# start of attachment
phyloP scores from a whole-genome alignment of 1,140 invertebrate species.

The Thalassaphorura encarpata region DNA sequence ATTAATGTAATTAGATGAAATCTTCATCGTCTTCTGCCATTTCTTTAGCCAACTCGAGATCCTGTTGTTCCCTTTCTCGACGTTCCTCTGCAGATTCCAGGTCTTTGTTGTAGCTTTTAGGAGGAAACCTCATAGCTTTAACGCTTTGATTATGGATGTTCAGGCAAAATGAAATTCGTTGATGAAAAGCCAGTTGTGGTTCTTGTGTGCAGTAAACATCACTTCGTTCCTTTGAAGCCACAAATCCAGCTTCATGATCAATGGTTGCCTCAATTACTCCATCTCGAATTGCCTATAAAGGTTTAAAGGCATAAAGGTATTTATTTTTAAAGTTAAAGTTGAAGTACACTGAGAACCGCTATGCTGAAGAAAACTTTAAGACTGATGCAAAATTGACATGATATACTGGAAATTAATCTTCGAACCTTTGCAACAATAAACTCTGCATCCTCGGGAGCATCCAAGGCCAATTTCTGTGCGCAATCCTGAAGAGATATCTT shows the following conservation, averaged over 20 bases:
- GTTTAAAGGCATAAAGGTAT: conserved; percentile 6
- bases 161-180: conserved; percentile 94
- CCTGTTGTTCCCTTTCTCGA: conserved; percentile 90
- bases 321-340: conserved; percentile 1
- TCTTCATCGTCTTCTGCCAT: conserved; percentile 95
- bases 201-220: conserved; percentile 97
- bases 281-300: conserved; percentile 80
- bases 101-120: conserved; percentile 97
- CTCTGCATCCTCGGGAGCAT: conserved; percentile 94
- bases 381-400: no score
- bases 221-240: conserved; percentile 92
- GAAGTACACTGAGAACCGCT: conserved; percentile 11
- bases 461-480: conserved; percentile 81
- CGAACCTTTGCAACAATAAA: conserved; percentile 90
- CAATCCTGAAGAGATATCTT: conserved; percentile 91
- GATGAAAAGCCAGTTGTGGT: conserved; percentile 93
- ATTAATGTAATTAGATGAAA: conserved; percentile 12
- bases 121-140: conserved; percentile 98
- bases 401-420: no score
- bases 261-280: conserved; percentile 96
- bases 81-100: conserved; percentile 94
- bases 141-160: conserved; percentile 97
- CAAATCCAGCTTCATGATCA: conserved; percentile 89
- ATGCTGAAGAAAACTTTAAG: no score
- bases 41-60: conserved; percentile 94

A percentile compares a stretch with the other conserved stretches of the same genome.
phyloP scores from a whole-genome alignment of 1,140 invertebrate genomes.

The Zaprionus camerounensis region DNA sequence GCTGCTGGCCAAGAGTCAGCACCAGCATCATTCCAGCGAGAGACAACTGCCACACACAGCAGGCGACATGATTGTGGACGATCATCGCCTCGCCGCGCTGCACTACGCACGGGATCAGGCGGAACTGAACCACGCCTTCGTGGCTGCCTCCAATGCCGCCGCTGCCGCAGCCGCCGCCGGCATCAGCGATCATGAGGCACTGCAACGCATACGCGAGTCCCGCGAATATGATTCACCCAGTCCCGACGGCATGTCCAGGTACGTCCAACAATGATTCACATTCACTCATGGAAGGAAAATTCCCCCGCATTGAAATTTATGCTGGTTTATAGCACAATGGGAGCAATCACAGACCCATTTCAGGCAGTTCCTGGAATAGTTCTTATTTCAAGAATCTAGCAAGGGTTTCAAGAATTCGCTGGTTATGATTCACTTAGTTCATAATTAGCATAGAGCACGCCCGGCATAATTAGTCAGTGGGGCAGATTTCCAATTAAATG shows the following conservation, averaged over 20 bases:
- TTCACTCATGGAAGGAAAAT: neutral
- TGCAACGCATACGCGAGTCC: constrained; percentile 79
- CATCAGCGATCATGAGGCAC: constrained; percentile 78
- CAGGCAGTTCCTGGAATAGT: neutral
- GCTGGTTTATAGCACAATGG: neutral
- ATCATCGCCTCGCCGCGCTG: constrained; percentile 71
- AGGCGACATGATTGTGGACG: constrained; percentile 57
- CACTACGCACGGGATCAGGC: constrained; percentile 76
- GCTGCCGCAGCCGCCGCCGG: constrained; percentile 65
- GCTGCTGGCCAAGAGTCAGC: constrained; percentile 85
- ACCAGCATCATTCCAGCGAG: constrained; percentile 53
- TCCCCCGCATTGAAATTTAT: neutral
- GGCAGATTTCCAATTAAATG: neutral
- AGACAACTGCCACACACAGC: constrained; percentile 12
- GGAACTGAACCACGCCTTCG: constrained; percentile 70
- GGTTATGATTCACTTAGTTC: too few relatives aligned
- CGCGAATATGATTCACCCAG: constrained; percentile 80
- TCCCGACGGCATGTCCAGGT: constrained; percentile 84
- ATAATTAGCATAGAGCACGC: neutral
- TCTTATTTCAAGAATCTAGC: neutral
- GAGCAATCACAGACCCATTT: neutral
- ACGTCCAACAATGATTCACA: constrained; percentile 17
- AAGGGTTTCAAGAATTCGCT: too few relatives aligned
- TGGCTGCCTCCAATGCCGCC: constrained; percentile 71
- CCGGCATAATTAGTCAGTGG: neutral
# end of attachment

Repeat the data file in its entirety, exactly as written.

phyloP scores from a whole-genome alignment of 1,140 invertebrate species.

The Thalassaphorura encarpata region DNA sequence ATTAATGTAATTAGATGAAATCTTCATCGTCTTCTGCCATTTCTTTAGCCAACTCGAGATCCTGTTGTTCCCTTTCTCGACGTTCCTCTGCAGATTCCAGGTCTTTGTTGTAGCTTTTAGGAGGAAACCTCATAGCTTTAACGCTTTGATTATGGATGTTCAGGCAAAATGAAATTCGTTGATGAAAAGCCAGTTGTGGTTCTTGTGTGCAGTAAACATCACTTCGTTCCTTTGAAGCCACAAATCCAGCTTCATGATCAATGGTTGCCTCAATTACTCCATCTCGAATTGCCTATAAAGGTTTAAAGGCATAAAGGTATTTATTTTTAAAGTTAAAGTTGAAGTACACTGAGAACCGCTATGCTGAAGAAAACTTTAAGACTGATGCAAAATTGACATGATATACTGGAAATTAATCTTCGAACCTTTGCAACAATAAACTCTGCATCCTCGGGAGCATCCAAGGCCAATTTCTGTGCGCAATCCTGAAGAGATATCTT shows the following conservation, averaged over 20 bases:
- GTTTAAAGGCATAAAGGTAT: conserved; percentile 6
- bases 161-180: conserved; percentile 94
- CCTGTTGTTCCCTTTCTCGA: conserved; percentile 90
- bases 321-340: conserved; percentile 1
- TCTTCATCGTCTTCTGCCAT: conserved; percentile 95
- bases 201-220: conserved; percentile 97
- bases 281-300: conserved; percentile 80
- bases 101-120: conserved; percentile 97
- CTCTGCATCCTCGGGAGCAT: conserved; percentile 94
- bases 381-400: no score
- bases 221-240: conserved; percentile 92
- GAAGTACACTGAGAACCGCT: conserved; percentile 11
- bases 461-480: conserved; percentile 81
- CGAACCTTTGCAACAATAAA: conserved; percentile 90
- CAATCCTGAAGAGATATCTT: conserved; percentile 91
- GATGAAAAGCCAGTTGTGGT: conserved; percentile 93
- ATTAATGTAATTAGATGAAA: conserved; percentile 12
- bases 121-140: conserved; percentile 98
- bases 401-420: no score
- bases 261-280: conserved; percentile 96
- bases 81-100: conserved; percentile 94
- bases 141-160: conserved; percentile 97
- CAAATCCAGCTTCATGATCA: conserved; percentile 89
- ATGCTGAAGAAAACTTTAAG: no score
- bases 41-60: conserved; percentile 94

A percentile compares a stretch with the other conserved stretches of the same genome.
phyloP scores from a whole-genome alignment of 1,140 invertebrate genomes.

The Zaprionus camerounensis region DNA sequence GCTGCTGGCCAAGAGTCAGCACCAGCATCATTCCAGCGAGAGACAACTGCCACACACAGCAGGCGACATGATTGTGGACGATCATCGCCTCGCCGCGCTGCACTACGCACGGGATCAGGCGGAACTGAACCACGCCTTCGTGGCTGCCTCCAATGCCGCCGCTGCCGCAGCCGCCGCCGGCATCAGCGATCATGAGGCACTGCAACGCATACGCGAGTCCCGCGAATATGATTCACCCAGTCCCGACGGCATGTCCAGGTACGTCCAACAATGATTCACATTCACTCATGGAAGGAAAATTCCCCCGCATTGAAATTTATGCTGGTTTATAGCACAATGGGAGCAATCACAGACCCATTTCAGGCAGTTCCTGGAATAGTTCTTATTTCAAGAATCTAGCAAGGGTTTCAAGAATTCGCTGGTTATGATTCACTTAGTTCATAATTAGCATAGAGCACGCCCGGCATAATTAGTCAGTGGGGCAGATTTCCAATTAAATG shows the following conservation, averaged over 20 bases:
- TTCACTCATGGAAGGAAAAT: neutral
- TGCAACGCATACGCGAGTCC: constrained; percentile 79
- CATCAGCGATCATGAGGCAC: constrained; percentile 78
- CAGGCAGTTCCTGGAATAGT: neutral
- GCTGGTTTATAGCACAATGG: neutral
- ATCATCGCCTCGCCGCGCTG: constrained; percentile 71
- AGGCGACATGATTGTGGACG: constrained; percentile 57
- CACTACGCACGGGATCAGGC: constrained; percentile 76
- GCTGCCGCAGCCGCCGCCGG: constrained; percentile 65
- GCTGCTGGCCAAGAGTCAGC: constrained; percentile 85
- ACCAGCATCATTCCAGCGAG: constrained; percentile 53
- TCCCCCGCATTGAAATTTAT: neutral
- GGCAGATTTCCAATTAAATG: neutral
- AGACAACTGCCACACACAGC: constrained; percentile 12
- GGAACTGAACCACGCCTTCG: constrained; percentile 70
- GGTTATGATTCACTTAGTTC: too few relatives aligned
- CGCGAATATGATTCACCCAG: constrained; percentile 80
- TCCCGACGGCATGTCCAGGT: constrained; percentile 84
- ATAATTAGCATAGAGCACGC: neutral
- TCTTATTTCAAGAATCTAGC: neutral
- GAGCAATCACAGACCCATTT: neutral
- ACGTCCAACAATGATTCACA: constrained; percentile 17
- AAGGGTTTCAAGAATTCGCT: too few relatives aligned
- TGGCTGCCTCCAATGCCGCC: constrained; percentile 71
- CCGGCATAATTAGTCAGTGG: neutral